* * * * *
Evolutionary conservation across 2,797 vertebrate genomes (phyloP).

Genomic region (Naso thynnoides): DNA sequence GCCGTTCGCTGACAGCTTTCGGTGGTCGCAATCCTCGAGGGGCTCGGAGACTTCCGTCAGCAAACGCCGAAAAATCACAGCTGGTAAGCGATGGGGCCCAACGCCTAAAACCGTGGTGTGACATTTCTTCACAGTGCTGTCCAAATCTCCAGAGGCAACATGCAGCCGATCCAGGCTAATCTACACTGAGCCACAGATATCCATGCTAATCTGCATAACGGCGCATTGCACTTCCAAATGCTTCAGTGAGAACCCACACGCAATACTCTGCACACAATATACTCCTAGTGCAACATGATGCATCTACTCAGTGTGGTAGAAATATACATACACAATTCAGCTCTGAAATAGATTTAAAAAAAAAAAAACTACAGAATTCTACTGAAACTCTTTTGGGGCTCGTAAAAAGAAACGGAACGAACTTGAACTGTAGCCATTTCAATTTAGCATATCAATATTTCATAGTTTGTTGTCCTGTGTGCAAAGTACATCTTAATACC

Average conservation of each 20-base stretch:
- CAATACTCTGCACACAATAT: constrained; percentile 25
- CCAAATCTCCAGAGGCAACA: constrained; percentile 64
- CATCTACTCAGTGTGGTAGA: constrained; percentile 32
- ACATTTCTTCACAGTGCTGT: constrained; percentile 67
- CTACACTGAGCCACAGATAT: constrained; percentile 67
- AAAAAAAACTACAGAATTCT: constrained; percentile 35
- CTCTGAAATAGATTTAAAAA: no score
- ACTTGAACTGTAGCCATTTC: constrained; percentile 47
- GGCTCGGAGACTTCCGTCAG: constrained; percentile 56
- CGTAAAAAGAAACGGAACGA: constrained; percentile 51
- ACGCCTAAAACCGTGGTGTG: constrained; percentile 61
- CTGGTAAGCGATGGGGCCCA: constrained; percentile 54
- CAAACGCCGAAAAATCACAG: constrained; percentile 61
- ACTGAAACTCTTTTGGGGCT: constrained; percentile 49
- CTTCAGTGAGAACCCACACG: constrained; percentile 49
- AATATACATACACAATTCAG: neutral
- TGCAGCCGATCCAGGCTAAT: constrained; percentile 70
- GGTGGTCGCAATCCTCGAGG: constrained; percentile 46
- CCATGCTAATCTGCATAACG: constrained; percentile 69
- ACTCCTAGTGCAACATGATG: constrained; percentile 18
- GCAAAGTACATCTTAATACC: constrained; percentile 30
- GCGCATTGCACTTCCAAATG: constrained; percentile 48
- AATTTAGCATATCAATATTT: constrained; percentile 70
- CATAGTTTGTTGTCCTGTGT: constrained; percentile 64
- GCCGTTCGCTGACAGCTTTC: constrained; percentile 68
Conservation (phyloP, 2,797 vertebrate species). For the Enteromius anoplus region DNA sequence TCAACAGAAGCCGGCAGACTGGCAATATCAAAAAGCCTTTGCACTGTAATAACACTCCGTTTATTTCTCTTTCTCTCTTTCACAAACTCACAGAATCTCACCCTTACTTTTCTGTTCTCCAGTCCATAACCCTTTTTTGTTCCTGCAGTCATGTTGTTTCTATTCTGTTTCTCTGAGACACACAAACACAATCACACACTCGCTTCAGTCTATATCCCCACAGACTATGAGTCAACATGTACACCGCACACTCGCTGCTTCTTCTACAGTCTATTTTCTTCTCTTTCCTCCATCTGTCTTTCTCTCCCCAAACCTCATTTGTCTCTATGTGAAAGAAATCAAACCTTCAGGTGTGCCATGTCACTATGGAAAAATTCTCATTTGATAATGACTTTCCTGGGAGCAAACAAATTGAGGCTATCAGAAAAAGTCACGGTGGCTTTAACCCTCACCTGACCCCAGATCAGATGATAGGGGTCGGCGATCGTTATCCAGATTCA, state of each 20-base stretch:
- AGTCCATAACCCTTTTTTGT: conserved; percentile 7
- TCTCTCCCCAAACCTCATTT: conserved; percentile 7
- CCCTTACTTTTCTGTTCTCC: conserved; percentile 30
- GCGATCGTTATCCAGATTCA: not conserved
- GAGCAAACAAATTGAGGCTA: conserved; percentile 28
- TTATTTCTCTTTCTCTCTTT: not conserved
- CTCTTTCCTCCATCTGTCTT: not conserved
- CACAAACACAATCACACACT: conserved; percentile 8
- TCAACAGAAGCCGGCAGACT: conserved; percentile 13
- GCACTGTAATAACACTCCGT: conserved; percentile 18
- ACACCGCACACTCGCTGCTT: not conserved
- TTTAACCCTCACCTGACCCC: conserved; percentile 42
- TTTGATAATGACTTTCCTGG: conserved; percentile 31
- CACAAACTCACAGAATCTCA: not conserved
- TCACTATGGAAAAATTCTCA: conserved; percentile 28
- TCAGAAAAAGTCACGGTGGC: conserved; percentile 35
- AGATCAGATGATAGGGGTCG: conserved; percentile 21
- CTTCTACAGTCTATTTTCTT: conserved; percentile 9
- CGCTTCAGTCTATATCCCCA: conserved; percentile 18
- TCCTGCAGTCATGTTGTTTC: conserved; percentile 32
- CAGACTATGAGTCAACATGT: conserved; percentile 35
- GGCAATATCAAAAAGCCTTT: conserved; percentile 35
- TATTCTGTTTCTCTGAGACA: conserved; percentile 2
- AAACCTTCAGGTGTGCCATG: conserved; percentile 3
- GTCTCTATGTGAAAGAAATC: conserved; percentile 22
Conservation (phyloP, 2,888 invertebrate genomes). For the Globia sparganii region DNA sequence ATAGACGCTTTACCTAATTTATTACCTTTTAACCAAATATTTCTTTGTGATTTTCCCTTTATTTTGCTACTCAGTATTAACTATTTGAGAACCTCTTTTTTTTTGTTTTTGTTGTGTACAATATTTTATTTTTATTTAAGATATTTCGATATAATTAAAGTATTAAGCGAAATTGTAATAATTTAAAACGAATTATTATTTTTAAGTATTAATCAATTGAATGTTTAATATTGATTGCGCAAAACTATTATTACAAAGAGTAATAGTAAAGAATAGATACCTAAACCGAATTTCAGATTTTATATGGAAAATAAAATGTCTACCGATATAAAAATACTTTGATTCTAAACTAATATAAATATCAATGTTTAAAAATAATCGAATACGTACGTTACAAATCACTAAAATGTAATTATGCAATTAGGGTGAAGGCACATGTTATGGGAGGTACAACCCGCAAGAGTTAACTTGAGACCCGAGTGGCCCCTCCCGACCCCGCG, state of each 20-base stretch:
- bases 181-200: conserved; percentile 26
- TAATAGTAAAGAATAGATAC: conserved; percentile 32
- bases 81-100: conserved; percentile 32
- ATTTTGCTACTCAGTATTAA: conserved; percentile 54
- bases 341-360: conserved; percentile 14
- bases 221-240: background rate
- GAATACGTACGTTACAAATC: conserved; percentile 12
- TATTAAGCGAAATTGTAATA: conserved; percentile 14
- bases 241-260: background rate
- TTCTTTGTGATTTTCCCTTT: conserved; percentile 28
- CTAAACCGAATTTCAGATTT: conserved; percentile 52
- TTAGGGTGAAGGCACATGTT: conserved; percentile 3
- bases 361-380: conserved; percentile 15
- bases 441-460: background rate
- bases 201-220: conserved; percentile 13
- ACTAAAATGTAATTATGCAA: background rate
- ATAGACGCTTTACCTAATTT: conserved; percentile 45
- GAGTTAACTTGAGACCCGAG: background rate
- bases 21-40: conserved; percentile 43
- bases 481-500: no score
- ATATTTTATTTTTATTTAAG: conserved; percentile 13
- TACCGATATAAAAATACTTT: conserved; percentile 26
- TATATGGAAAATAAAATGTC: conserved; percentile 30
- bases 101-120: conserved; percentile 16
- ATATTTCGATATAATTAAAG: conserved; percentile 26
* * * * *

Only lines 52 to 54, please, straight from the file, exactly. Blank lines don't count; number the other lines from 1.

- TATTCTGTTTCTCTGAGACA: conserved; percentile 2
- AAACCTTCAGGTGTGCCATG: conserved; percentile 3
- GTCTCTATGTGAAAGAAATC: conserved; percentile 22